A group of photos of some species that bring special value to Shenzhen and its natural spaces. Photos by Isaac Cohen
Discover Shenzhen 50th Special Edition.mp3
When studying the ecology of a place, especially that of a country or region, in terms of conservation, there are several factors that bring extra value to its understanding, the most important being its biodiversity. To put it simply, the more species a region has, the more valuable the place becomes and its conservation becomes a high priority as it even brings economic advantages to the country or region.
The biodiversity value of an ecosystem becomes even more valuable when within the area of study you can find species that are catalogued as endemic or as endangered, endemic meaning they can only be found within that location and nowhere else in the world and endangered meaning they are highly threatened and in risk of disappearing.
In this special 50th edition of Discover Shenzhen, I would like to introduce you to some species that bring special value to our city and its natural spaces, species that make our city even more fascinating and even more worthy of conservation.
The first animal on the list is a mammal that not only has the highest conservation status in China, but also is considered as vulnerable by international environmental authorities. The pygmy slow loris (Xanthonycticebus pygmaeus) is a small nocturnal primate that feeds mainly on flowers’ nectar and sap, although it can also consume small insects. The pygmy slow Loris has been spotted in the eastern mountain parks of Shenzhen.
A pygmy slow loris is seen in a mountain park in eastern Shenzhen.
The second animal on the list is the Indo-Pacific humpback dolphin (Sousa chinensis), another mammal that inhabits the coastal area of Shenzhen. It also shares the highest level of conservation status in China, and is internationally categorized as a near-threatened species, bringing awareness to the need for conservation of our water bodies.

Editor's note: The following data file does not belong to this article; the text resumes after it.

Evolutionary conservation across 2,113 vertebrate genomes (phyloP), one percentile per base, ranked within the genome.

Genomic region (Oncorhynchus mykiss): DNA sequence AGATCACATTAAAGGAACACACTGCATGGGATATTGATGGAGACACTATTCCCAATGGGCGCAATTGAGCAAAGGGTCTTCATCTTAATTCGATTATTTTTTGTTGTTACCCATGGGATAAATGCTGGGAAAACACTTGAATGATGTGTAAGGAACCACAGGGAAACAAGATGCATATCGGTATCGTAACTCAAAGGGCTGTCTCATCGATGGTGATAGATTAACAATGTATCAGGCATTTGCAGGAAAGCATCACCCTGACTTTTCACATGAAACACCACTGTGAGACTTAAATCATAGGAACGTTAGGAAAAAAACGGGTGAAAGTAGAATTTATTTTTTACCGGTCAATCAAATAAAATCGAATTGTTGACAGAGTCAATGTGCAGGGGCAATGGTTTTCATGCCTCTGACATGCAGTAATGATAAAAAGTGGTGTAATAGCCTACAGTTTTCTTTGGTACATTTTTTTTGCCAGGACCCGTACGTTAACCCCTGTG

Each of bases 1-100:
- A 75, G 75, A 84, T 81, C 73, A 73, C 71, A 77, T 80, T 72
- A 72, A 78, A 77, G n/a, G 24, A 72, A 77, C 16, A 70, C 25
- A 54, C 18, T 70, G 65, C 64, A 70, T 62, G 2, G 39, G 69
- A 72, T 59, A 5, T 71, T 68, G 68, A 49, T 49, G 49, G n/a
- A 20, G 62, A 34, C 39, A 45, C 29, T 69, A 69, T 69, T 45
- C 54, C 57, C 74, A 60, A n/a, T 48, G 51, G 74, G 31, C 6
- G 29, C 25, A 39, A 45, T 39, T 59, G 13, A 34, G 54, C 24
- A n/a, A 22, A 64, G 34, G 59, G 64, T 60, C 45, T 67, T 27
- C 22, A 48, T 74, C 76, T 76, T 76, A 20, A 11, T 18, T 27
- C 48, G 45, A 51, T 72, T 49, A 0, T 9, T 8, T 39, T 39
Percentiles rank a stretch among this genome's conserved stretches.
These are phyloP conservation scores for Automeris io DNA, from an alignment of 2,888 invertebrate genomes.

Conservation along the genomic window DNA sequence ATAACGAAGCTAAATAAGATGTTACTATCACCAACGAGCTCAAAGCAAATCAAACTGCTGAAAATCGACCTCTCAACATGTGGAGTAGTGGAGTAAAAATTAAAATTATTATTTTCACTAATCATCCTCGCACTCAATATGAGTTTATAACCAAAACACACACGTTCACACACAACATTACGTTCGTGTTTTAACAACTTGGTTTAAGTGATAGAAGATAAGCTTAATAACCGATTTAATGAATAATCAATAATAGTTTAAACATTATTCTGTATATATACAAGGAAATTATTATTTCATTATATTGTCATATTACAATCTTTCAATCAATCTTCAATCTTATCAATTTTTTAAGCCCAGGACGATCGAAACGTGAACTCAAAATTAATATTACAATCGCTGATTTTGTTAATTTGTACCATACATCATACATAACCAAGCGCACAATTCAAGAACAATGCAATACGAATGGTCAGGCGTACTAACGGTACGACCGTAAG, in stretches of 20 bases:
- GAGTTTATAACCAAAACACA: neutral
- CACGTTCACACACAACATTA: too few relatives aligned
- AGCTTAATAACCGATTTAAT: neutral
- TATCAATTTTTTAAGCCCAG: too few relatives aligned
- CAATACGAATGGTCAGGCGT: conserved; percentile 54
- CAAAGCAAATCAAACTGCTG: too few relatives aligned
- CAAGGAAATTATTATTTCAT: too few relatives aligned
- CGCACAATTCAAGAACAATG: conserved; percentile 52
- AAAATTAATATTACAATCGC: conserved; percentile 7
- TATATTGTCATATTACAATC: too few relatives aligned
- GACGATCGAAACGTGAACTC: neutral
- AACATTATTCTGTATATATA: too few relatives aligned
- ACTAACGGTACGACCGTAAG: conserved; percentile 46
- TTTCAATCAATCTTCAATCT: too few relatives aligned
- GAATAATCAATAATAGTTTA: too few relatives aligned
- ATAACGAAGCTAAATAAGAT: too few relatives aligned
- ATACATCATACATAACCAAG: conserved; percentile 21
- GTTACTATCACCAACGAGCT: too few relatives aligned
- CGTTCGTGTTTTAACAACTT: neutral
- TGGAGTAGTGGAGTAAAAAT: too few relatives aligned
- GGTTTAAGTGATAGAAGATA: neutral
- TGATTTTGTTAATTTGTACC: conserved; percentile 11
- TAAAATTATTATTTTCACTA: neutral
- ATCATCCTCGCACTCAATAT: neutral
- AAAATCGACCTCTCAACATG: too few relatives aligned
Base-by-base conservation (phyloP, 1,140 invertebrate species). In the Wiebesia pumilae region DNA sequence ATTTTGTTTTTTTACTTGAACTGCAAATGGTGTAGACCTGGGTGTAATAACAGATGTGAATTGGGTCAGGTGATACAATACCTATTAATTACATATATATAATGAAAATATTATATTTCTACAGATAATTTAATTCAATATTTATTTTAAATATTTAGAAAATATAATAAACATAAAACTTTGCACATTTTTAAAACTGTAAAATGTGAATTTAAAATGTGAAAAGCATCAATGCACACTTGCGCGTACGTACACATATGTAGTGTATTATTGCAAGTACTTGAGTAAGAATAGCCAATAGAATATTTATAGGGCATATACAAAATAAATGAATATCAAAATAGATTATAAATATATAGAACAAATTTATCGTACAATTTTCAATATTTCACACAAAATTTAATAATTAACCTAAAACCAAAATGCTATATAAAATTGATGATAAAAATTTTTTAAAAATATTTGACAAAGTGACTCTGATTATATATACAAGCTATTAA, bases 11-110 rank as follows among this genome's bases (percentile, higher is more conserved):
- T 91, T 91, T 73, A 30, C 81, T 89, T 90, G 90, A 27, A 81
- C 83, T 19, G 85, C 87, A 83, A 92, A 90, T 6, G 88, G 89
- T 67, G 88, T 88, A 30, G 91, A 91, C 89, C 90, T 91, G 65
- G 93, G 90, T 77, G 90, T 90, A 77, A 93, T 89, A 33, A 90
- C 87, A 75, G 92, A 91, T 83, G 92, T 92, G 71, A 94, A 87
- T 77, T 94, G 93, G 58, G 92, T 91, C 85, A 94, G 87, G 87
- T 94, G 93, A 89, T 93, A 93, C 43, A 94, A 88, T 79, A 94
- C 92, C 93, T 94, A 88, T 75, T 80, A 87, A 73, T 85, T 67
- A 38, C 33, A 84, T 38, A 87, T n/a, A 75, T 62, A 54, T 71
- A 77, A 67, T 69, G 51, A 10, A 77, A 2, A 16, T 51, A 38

Indo-Pacific humpback dolphins are seen in the Lingdingyang waters of the Pearl River Estuary during a photoshooting trip last January, a spin-off of the Second Expats Eye Shenzhen Photo Contest.
The third animal on the list is our beloved black-faced spoonbill (Platalea minor), a migratory bird considered to be a top-level protected species within China and sadly categorized as an endangered species by the International Union for Conservation of Nature (IUCN) due to its rapid habitat loss caused by the expansion of human settlements. Spoonbills can be enjoyed every year during the winter months when the migratory species come to visit the coastal line of Shenzhen Bay Park.
A juvenile black-faced spoonbill is seen at Shenzhen Bay Park.
The fourth spot on our list goes to the Chinese stripe-necked turtle (Mauremys sinensis), a class-two protected species of China and considered to be extremely endangered by the IUCN. This beautiful reptile can be spotted in almost every water body in the city, but its numbers are declining mainly due to the introduction of the invasive pond sliders. People tend to buy this other species of turtle in markets and fairs to keep as pets but later on release them into nature, generating an irreparable damage to the healthy dynamics of the ecosystem.
A Chinese stripe-necked turtle (R) is seen next to a pond slider.
On a different level of conservation, there are three other species that are no less important than the four previously mentioned and that also bring important value to our city; they are the Rhesus monkey, a resident of Tanglang mountain; the Pacific reef heron, frequent visitor of the eastern coastal line of Shenzhen, and the greater coucal, a fascinating bird that can be found almost everywhere in the city.
A Rhesus monkey.
A Pacific reef heron.
A greater coucal.
Understanding that biodiversity is essential for multiple factors that support life on our planet, and knowing that our city places a high value on its conservation efforts, it is of vital importance that all of us wear the “I love Shenzhen badge” and work together for the preservation and conservation of every living creature and their habitats within our city.